The Family and Medical Leave Act of 1993
The Family and Medical Leave Act of 1993 (FMLA) is a federal law brought forth under the Clinton administration intended to balance the demands of the domestic industry with the needs of families.
Family and Medical and Leave Act (FMLA)
The FMLA allows eligible employees to take up to 12 weeks of unpaid leave during any 12-month period for the purpose of attending to a serious illness of the employee, of the employee’s parent, spouse or child, for pregnancy or care of a newborn child, for adoption or foster placement of a child, or to care for an injured service member in the family, without fear of job loss.
Afraid Of Losing Your Job?
If you find yourself hospitalized or caring for a qualifying relative and are worried that you may lose your job, you may not be forced to choose between work and your family’s health. The terms of eligibility for FMLA leave are fairly simple, but make sure to check the details that apply to you. Generally, in order to qualify, an employee must have been employed at the business for at least 12 months and have worked at least 1,250 hours within that time.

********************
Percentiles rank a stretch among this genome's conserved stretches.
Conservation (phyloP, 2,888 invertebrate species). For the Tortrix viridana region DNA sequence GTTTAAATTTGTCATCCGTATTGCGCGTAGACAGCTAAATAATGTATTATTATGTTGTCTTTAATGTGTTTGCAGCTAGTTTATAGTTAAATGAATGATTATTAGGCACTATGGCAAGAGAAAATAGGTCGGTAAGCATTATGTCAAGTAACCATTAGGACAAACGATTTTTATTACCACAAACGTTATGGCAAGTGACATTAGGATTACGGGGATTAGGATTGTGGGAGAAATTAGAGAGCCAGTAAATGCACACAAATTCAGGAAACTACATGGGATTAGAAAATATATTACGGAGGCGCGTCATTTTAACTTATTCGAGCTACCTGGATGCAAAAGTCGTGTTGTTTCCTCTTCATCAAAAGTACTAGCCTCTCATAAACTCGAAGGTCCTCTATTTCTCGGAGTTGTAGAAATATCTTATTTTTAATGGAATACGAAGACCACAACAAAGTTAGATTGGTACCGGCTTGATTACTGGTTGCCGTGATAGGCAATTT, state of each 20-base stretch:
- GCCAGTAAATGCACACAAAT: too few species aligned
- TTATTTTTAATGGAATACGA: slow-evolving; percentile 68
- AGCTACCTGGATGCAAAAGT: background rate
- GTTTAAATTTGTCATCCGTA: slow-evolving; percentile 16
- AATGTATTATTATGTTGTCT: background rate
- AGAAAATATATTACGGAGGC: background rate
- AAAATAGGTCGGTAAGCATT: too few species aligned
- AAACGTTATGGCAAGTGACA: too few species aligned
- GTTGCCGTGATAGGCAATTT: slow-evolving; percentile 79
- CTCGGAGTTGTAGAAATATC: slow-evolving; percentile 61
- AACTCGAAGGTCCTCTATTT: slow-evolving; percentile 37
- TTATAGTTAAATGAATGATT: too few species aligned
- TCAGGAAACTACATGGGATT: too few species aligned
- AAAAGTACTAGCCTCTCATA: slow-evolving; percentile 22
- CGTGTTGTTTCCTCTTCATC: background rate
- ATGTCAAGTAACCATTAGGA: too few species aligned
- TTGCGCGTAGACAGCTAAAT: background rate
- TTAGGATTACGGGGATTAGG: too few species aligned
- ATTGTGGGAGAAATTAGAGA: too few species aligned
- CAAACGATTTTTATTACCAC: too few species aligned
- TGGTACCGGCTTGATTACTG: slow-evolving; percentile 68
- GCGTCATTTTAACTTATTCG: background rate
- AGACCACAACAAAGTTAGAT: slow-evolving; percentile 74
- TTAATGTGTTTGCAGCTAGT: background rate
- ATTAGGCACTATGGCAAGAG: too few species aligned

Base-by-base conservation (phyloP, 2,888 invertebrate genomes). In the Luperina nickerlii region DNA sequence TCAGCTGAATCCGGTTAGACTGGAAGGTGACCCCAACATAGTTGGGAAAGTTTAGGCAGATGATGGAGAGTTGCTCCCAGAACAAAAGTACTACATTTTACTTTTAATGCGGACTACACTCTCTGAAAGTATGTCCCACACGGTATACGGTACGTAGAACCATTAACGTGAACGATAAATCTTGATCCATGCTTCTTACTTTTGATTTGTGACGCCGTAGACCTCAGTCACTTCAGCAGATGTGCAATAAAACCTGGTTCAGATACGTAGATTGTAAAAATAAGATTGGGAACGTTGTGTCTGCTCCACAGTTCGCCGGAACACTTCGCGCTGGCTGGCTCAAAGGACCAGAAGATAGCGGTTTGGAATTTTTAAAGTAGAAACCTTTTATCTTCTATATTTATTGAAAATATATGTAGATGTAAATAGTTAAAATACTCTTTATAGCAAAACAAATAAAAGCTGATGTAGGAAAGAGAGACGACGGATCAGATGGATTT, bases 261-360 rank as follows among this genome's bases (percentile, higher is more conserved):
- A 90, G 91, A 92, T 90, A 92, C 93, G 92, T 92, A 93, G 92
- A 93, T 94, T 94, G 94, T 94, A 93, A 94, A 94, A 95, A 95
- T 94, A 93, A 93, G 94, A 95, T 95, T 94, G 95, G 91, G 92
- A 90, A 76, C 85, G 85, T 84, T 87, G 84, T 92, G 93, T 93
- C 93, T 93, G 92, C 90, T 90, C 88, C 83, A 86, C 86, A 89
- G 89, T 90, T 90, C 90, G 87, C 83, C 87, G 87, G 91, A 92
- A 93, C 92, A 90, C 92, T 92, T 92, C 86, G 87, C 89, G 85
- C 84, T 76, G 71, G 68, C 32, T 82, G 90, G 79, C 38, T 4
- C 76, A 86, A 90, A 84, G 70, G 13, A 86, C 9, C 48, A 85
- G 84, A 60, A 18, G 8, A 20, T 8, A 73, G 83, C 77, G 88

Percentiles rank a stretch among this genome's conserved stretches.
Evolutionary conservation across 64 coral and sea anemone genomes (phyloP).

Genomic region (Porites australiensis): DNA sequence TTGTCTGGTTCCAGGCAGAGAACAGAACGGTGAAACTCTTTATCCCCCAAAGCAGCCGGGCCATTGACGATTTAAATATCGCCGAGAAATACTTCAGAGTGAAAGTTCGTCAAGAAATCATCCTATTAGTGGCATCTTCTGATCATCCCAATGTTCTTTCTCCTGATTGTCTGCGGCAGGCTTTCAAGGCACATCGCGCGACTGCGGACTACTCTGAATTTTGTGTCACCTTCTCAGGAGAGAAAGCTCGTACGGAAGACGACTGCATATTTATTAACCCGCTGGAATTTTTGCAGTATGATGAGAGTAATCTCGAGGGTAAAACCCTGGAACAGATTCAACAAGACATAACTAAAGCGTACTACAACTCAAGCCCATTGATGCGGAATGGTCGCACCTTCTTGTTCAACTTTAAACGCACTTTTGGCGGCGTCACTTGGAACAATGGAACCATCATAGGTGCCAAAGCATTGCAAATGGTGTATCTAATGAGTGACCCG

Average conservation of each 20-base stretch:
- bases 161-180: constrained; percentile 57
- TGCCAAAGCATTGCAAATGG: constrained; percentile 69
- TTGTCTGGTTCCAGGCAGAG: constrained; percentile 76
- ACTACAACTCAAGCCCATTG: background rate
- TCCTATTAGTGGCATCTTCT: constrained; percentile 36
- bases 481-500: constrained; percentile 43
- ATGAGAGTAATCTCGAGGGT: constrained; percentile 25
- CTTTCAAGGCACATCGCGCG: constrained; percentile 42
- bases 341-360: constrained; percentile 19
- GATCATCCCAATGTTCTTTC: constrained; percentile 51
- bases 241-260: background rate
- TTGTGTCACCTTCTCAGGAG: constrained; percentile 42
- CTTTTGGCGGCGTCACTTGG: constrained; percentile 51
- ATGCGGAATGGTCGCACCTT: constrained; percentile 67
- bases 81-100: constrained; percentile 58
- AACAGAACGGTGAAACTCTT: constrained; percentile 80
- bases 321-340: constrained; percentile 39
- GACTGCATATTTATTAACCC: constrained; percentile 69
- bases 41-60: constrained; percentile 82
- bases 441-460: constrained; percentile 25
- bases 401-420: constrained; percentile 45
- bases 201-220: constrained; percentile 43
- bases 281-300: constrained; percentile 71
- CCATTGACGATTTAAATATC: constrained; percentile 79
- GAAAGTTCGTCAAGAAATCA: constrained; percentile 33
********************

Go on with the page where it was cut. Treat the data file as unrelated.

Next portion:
However, not all businesses are required to allow family and medical leave. The law applies only to businesses or their satellite installations that employ 50 or more people within a 75-mile radius of the employee’s worksite. In addition, virtually all public-sector employers offer FMLA.
Prepare Yourself And Be Thorough
If you’re wondering about whether to apply for FMLA benefits, be prepared to do a little homework. You may not need the services of an attorney, but you’ll almost certainly have to fill out some paperwork for your employer’s Human Resources department. However, bear in mind that they’re there to help you in difficult moments like these. It’s a bureaucratic process when least convenient, so do your paperwork with attention to detail.
Specifics of the law are available on the U.S. Department of Labor website, which is a great place to answer many questions about a particular aspect of your own situation. If, after speaking with your Human Resources department, you need help determining your FMLA eligibility, speak with an employment lawyer specializing in this type of law.